Isobel Elsom

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Isobel Elsom
Isobel Elsom postcard crop.jpg
Born Isobel Jeannette Reed
(1893-03-16)16 March 1893
Cambridge, Cambridgeshire, England, UK
Died 12 January 1981(1981-01-12) (aged 87)
Woodland Hills, Los Angeles, California, U.S.
Resting place
Cremated, Ashes scattered into the Pacific Ocean
Occupation Actress
Years active 1915–1964
Spouse(s) Maurice Elvey (1923–19??; divorced)
Carl Harbord (1942–1958; his death)

Isobel Elsom (16 March 1893 – 12 January 1981) was an English screen, stage and television actress.

Career[edit]

Born as Isobel Jeannette Reed in Cambridge, Cambridgeshire, England, Elsom usually was cast as an aristocratic lady of the upper class. She attended Howard College, Bedford England.[1] Over the course of three decades she appeared in 17 Broadway productions, beginning with The Ghost Train in 1926. Her best-known stage role was the wealthy murder victim in Ladies in Retirement (1939), a role she repeated in the 1941 film version. Her other theatre credits included The Innocents and Romeo and Juliet. Elsom made her first screen appearance during the silent film era (she frequently co-starred with Owen Nares) and appeared in nearly 100 films throughout her career.

She met her first husband, director Maurice Elvey, when he cast her in his 1919 film Quinneys. He went on to direct her in eight more films before they divorced. Elsom's other screen credits included The White Cliffs of Dover (1944), The Unseen (1945), Of Human Bondage (1946), The Ghost and Mrs. Muir, Monsieur Verdoux, The Paradine Case, and The Two Mrs. Carrolls (all 1947), The Secret Garden (1949), Love Is a Many-Splendored Thing (1955), Lust for Life and 23 Paces to Baker Street (both 1956), and The Pleasure Seekers and My Fair Lady (both 1964).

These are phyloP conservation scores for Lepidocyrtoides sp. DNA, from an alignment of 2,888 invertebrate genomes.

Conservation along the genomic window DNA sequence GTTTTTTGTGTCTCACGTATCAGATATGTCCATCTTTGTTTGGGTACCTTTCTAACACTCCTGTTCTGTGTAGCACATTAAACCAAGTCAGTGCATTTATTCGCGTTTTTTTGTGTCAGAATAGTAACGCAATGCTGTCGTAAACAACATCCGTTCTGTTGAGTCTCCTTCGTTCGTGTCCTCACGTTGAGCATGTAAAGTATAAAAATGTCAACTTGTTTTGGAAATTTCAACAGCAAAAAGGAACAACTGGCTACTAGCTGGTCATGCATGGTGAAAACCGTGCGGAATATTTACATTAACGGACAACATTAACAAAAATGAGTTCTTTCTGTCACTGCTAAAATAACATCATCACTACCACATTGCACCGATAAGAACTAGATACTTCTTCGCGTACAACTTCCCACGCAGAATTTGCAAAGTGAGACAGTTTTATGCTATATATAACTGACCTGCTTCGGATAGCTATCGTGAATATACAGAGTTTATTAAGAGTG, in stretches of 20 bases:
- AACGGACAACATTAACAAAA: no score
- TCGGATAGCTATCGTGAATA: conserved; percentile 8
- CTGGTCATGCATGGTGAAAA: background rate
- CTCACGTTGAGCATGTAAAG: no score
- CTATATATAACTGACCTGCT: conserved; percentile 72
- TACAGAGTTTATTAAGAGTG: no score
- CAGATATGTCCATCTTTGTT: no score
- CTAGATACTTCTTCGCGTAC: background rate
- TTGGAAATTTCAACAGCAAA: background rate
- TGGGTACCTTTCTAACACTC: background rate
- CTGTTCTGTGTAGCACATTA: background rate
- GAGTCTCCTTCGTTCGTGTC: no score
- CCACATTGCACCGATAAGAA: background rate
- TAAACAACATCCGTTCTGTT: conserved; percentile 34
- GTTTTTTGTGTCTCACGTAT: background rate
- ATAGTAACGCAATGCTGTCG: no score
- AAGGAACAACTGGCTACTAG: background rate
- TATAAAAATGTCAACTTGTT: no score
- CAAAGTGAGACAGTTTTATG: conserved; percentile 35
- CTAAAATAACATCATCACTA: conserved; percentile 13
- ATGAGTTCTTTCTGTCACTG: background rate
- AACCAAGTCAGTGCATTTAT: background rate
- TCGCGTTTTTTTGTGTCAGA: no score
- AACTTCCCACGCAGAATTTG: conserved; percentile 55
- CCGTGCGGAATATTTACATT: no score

She appeared opposite Jerry Lewis in four of his late 1950s/early 1960s films. Elsom's television credits included Armstrong Circle Theatre, Hallmark Hall of Fame, Lux Video Theatre, Alfred Hitchcock Presents (at least 4 appearances), Playhouse 90, Hawaiian Eye, and Dr. Kildare.

Family/death[edit]

Elsom's second husband was actor Carl Harbord, from 1942 until his death in 1958. She had no children.

Death[edit]

She died in Woodland Hills, California, aged 87.

National Portrait Gallery[edit]

Five portraits of Elsom are included in the Photographs Collection of the National Portrait Gallery in London.[2]

Partial filmography[edit]

References[edit]

  1. ^ Who Was Who in the Theatre: 1912-1976 vol.2 D-H p.756-757, originally published annually by John Parker; this final 1976 edition published by Gale Research Company
  2. ^ National Portraits Gallery website

External links[edit]